Given the clear market need for all of these innovations, was there ever any question that these entrepreneurs would become wildly successful? Or were men content with candlelight, telegraphs, and horse-drawn carriages, which caused their man-boobs to jiggle as they rode along?
Today, conversely, as suggested by Jared Diamond, invention may be the mother of necessity. Did we know we needed an iPhone until Steve Jobs showed us the compelling device? Unfortunately in healthcare, too often it seems entrepreneurs and investors are introducing products believing they have invented the next iPhone-like phenomenon, to eventually realize that not only does the market not have a need, in many cases does not even have a want.
When looking to invest in an early stage venture which seeks to address a well-understood but yet-unsolved problem, how does an investor know with which one of the multitude of aspiring inventors to bet?
An important consideration is understanding the motivation and passion of the founder to launch the undertaking in the first place. An example lies in the prolific innovator, Frank Costanza, and the remarkable global embrace of the sensation that is his Festivus, whose origin is summarized in the exchange below.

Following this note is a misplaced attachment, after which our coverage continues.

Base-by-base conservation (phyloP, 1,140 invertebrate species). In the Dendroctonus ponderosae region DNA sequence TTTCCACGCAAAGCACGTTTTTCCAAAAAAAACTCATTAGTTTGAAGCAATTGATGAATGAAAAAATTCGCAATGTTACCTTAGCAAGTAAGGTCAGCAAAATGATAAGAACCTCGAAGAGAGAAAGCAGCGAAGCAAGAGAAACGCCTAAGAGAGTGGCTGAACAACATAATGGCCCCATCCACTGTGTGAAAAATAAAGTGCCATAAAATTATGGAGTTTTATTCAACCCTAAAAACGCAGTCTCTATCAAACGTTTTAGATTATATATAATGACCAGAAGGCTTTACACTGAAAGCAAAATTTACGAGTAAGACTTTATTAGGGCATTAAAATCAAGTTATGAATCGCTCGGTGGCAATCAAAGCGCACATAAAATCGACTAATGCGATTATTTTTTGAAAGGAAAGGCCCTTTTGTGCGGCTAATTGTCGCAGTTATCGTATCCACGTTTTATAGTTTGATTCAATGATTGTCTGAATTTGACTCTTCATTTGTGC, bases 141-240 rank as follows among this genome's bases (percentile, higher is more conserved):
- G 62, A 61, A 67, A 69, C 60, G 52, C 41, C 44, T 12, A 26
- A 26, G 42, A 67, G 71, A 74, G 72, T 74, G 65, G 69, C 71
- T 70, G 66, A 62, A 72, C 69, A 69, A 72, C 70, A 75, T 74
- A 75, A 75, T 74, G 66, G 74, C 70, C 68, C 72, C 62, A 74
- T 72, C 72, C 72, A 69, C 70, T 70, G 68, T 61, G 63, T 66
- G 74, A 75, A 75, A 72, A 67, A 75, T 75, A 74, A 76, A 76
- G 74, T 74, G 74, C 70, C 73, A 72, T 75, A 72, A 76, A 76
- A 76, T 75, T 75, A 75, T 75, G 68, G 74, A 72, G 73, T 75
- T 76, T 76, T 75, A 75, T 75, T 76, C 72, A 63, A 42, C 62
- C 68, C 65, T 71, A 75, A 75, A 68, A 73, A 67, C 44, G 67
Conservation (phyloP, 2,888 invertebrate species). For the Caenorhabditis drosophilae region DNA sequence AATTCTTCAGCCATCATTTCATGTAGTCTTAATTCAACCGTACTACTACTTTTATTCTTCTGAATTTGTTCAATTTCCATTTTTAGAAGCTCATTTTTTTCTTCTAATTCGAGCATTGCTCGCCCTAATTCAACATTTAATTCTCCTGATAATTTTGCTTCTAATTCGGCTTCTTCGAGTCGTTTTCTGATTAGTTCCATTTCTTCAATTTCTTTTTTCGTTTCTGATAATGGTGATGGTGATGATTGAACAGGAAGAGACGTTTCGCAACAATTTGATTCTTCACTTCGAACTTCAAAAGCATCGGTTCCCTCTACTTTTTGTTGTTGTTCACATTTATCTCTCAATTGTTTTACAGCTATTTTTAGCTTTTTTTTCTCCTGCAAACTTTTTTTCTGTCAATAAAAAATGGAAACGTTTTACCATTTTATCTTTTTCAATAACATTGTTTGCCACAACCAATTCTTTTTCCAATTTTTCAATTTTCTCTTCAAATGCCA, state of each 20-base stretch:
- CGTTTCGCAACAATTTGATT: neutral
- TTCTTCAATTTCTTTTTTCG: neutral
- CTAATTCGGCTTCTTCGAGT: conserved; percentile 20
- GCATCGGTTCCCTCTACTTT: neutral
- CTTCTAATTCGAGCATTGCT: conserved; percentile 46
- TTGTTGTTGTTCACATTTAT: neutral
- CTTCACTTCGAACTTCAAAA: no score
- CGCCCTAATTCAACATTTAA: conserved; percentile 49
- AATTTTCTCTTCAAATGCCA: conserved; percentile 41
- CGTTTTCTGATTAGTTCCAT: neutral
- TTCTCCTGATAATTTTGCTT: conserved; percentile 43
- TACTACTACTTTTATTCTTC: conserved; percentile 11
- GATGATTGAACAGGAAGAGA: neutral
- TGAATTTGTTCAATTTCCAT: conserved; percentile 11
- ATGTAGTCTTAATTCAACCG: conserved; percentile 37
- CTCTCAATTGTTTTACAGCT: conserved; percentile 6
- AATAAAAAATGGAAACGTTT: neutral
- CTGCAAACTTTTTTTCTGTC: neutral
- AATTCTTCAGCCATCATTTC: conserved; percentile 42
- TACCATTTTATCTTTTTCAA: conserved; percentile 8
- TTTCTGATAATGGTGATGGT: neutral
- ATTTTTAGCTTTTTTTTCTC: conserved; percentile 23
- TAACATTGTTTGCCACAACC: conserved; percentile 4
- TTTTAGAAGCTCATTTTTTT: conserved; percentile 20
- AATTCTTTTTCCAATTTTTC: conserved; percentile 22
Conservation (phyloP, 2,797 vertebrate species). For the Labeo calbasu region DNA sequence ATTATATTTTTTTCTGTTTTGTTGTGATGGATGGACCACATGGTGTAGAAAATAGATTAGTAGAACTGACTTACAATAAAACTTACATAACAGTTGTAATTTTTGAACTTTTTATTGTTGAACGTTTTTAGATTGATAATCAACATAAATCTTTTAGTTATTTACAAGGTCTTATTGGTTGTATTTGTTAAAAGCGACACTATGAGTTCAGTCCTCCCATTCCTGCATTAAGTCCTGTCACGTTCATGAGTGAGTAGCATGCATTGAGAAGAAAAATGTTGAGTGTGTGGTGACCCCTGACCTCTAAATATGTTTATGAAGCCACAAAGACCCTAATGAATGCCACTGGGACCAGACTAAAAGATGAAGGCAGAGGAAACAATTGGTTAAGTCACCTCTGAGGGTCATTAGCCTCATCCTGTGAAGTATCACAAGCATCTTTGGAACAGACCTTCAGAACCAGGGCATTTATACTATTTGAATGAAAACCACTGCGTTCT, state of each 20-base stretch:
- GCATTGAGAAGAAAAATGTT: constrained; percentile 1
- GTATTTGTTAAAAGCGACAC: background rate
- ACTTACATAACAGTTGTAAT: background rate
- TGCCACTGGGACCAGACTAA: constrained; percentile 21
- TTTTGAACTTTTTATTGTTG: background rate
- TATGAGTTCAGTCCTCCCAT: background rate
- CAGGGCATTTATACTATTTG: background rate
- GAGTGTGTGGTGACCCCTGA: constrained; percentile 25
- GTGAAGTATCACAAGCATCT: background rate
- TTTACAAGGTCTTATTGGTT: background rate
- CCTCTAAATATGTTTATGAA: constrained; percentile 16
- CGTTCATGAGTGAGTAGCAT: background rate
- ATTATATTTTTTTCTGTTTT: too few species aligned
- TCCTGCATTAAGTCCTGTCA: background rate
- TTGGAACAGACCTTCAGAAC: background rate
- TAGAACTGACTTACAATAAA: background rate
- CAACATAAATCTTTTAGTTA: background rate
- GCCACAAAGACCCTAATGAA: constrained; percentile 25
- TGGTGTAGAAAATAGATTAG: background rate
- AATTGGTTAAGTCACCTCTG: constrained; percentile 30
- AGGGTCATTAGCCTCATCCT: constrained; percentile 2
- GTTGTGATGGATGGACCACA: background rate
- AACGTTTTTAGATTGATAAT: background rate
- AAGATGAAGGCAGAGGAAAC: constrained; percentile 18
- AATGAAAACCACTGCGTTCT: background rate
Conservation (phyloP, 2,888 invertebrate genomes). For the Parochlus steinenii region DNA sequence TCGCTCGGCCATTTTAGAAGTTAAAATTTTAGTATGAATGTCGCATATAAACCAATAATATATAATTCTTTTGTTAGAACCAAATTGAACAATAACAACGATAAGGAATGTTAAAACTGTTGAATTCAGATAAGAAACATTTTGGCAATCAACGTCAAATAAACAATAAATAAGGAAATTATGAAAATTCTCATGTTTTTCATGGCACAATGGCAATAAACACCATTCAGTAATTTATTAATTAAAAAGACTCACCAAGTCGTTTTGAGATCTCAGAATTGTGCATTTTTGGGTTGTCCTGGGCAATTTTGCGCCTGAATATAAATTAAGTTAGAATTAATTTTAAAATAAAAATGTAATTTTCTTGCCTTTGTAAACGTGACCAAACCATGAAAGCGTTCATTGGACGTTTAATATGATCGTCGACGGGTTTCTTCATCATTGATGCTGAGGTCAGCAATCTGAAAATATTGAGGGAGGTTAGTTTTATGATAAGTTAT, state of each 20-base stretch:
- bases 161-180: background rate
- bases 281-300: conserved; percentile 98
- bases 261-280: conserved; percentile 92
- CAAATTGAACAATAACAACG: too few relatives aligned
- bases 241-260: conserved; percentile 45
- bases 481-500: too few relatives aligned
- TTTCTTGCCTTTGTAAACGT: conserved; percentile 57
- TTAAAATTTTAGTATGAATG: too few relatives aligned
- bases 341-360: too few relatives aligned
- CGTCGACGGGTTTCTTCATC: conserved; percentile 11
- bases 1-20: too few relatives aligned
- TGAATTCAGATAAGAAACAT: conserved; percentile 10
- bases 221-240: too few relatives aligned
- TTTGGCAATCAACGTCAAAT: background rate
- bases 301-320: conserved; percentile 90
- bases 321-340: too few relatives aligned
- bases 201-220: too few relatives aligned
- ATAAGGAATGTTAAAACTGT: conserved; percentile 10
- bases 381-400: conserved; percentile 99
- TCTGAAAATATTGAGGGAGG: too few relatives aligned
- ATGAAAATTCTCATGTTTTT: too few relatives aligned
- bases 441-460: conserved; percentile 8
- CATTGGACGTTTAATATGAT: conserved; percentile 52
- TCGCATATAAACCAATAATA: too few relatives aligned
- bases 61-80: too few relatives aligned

FRANK: Many Christmases ago, I went to buy a doll for my son. I reached for the last one they had, but so did another man. As I rained blows upon him, I realized there had to be another way!
KRAMER: What happened to the doll?
FRANK: It was destroyed. But out of that, a new holiday was born. "A Festivus for the rest of us!"
In Venture, we often meet bright entrepreneurs seeking funding motivated to build a company that will make them rich and famous. Each time we make this assessment, I am reminded of Philip Rosedale, founder of SecondLife, who once said, “If you have an idea and you know you won’t earn a dime from it but you have to pursue it anyway and solve the issue, then you’re a true entrepreneur.”
While in hindsight most investors would prefer to have backed Mark Zuckerberg ahead of Philip Rosedale, I suggest that if becoming rich and famous is your primary goal, you are very likely going to fail. Financial rewards may be the result of a more noble primary goal being achieved, but should not be your first focus.
I believe this is particularly true in healthcare. Two excellent examples (from reality rather than Seinfeld) of promising healthcare technology-enabled solutions that were founded by purpose-driven entrepreneurs and briefly their inspirations.
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